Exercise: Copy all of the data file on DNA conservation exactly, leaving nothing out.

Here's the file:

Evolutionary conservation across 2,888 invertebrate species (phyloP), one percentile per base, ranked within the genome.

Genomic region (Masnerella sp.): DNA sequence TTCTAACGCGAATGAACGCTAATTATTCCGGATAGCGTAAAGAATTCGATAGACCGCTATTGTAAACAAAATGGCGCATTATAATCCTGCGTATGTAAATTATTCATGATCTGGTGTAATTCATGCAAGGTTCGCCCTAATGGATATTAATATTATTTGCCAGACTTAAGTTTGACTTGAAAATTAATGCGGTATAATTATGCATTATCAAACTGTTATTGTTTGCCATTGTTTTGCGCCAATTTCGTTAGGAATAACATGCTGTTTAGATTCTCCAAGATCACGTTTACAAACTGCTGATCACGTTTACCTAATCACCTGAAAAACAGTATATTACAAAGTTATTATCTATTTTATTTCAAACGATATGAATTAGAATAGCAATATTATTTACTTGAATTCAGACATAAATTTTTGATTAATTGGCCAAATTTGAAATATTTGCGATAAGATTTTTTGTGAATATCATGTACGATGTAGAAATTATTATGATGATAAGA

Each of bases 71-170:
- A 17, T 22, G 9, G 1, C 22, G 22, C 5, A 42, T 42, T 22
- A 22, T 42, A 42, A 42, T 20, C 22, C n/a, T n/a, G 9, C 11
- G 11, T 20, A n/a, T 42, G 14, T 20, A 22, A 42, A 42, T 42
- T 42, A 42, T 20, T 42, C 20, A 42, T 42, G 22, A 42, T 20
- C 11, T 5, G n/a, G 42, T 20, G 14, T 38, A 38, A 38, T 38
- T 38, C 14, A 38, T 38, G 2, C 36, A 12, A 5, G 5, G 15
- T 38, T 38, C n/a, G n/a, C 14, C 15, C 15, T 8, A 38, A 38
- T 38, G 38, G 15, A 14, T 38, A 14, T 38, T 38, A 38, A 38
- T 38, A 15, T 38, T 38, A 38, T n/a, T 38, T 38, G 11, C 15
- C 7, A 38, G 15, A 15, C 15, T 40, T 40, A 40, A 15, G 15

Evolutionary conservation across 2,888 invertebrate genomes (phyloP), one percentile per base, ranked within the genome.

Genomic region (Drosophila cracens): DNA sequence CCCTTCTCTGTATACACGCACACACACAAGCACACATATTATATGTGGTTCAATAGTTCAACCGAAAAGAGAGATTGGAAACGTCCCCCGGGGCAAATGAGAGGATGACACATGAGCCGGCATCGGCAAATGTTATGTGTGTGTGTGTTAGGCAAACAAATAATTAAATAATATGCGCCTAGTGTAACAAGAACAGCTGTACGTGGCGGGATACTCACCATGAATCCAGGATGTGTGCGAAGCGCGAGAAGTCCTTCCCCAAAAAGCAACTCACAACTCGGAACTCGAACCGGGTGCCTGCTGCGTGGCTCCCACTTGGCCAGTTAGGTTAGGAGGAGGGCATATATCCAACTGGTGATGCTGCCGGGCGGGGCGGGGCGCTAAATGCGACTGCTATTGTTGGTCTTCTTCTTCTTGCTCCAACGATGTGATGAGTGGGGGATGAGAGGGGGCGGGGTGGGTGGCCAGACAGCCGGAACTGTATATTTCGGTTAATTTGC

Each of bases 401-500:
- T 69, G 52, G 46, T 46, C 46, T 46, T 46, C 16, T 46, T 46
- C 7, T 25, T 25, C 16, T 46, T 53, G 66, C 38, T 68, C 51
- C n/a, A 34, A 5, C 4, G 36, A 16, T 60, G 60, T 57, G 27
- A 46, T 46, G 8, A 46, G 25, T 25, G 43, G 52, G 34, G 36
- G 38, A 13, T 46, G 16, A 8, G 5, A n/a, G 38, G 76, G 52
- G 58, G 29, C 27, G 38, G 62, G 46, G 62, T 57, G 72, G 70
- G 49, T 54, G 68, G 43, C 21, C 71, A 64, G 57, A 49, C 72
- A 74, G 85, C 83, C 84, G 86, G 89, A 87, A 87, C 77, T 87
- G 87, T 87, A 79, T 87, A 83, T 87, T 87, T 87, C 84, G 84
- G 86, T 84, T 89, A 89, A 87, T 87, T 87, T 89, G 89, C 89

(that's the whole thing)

Evolutionary conservation across 2,888 invertebrate species (phyloP), one percentile per base, ranked within the genome.

Genomic region (Masnerella sp.): DNA sequence TTCTAACGCGAATGAACGCTAATTATTCCGGATAGCGTAAAGAATTCGATAGACCGCTATTGTAAACAAAATGGCGCATTATAATCCTGCGTATGTAAATTATTCATGATCTGGTGTAATTCATGCAAGGTTCGCCCTAATGGATATTAATATTATTTGCCAGACTTAAGTTTGACTTGAAAATTAATGCGGTATAATTATGCATTATCAAACTGTTATTGTTTGCCATTGTTTTGCGCCAATTTCGTTAGGAATAACATGCTGTTTAGATTCTCCAAGATCACGTTTACAAACTGCTGATCACGTTTACCTAATCACCTGAAAAACAGTATATTACAAAGTTATTATCTATTTTATTTCAAACGATATGAATTAGAATAGCAATATTATTTACTTGAATTCAGACATAAATTTTTGATTAATTGGCCAAATTTGAAATATTTGCGATAAGATTTTTTGTGAATATCATGTACGATGTAGAAATTATTATGATGATAAGA

Each of bases 71-170:
- A 17, T 22, G 9, G 1, C 22, G 22, C 5, A 42, T 42, T 22
- A 22, T 42, A 42, A 42, T 20, C 22, C n/a, T n/a, G 9, C 11
- G 11, T 20, A n/a, T 42, G 14, T 20, A 22, A 42, A 42, T 42
- T 42, A 42, T 20, T 42, C 20, A 42, T 42, G 22, A 42, T 20
- C 11, T 5, G n/a, G 42, T 20, G 14, T 38, A 38, A 38, T 38
- T 38, C 14, A 38, T 38, G 2, C 36, A 12, A 5, G 5, G 15
- T 38, T 38, C n/a, G n/a, C 14, C 15, C 15, T 8, A 38, A 38
- T 38, G 38, G 15, A 14, T 38, A 14, T 38, T 38, A 38, A 38
- T 38, A 15, T 38, T 38, A 38, T n/a, T 38, T 38, G 11, C 15
- C 7, A 38, G 15, A 15, C 15, T 40, T 40, A 40, A 15, G 15

Evolutionary conservation across 2,888 invertebrate genomes (phyloP), one percentile per base, ranked within the genome.

Genomic region (Drosophila cracens): DNA sequence CCCTTCTCTGTATACACGCACACACACAAGCACACATATTATATGTGGTTCAATAGTTCAACCGAAAAGAGAGATTGGAAACGTCCCCCGGGGCAAATGAGAGGATGACACATGAGCCGGCATCGGCAAATGTTATGTGTGTGTGTGTTAGGCAAACAAATAATTAAATAATATGCGCCTAGTGTAACAAGAACAGCTGTACGTGGCGGGATACTCACCATGAATCCAGGATGTGTGCGAAGCGCGAGAAGTCCTTCCCCAAAAAGCAACTCACAACTCGGAACTCGAACCGGGTGCCTGCTGCGTGGCTCCCACTTGGCCAGTTAGGTTAGGAGGAGGGCATATATCCAACTGGTGATGCTGCCGGGCGGGGCGGGGCGCTAAATGCGACTGCTATTGTTGGTCTTCTTCTTCTTGCTCCAACGATGTGATGAGTGGGGGATGAGAGGGGGCGGGGTGGGTGGCCAGACAGCCGGAACTGTATATTTCGGTTAATTTGC

Each of bases 401-500:
- T 69, G 52, G 46, T 46, C 46, T 46, T 46, C 16, T 46, T 46
- C 7, T 25, T 25, C 16, T 46, T 53, G 66, C 38, T 68, C 51
- C n/a, A 34, A 5, C 4, G 36, A 16, T 60, G 60, T 57, G 27
- A 46, T 46, G 8, A 46, G 25, T 25, G 43, G 52, G 34, G 36
- G 38, A 13, T 46, G 16, A 8, G 5, A n/a, G 38, G 76, G 52
- G 58, G 29, C 27, G 38, G 62, G 46, G 62, T 57, G 72, G 70
- G 49, T 54, G 68, G 43, C 21, C 71, A 64, G 57, A 49, C 72
- A 74, G 85, C 83, C 84, G 86, G 89, A 87, A 87, C 77, T 87
- G 87, T 87, A 79, T 87, A 83, T 87, T 87, T 87, C 84, G 84
- G 86, T 84, T 89, A 89, A 87, T 87, T 87, T 89, G 89, C 89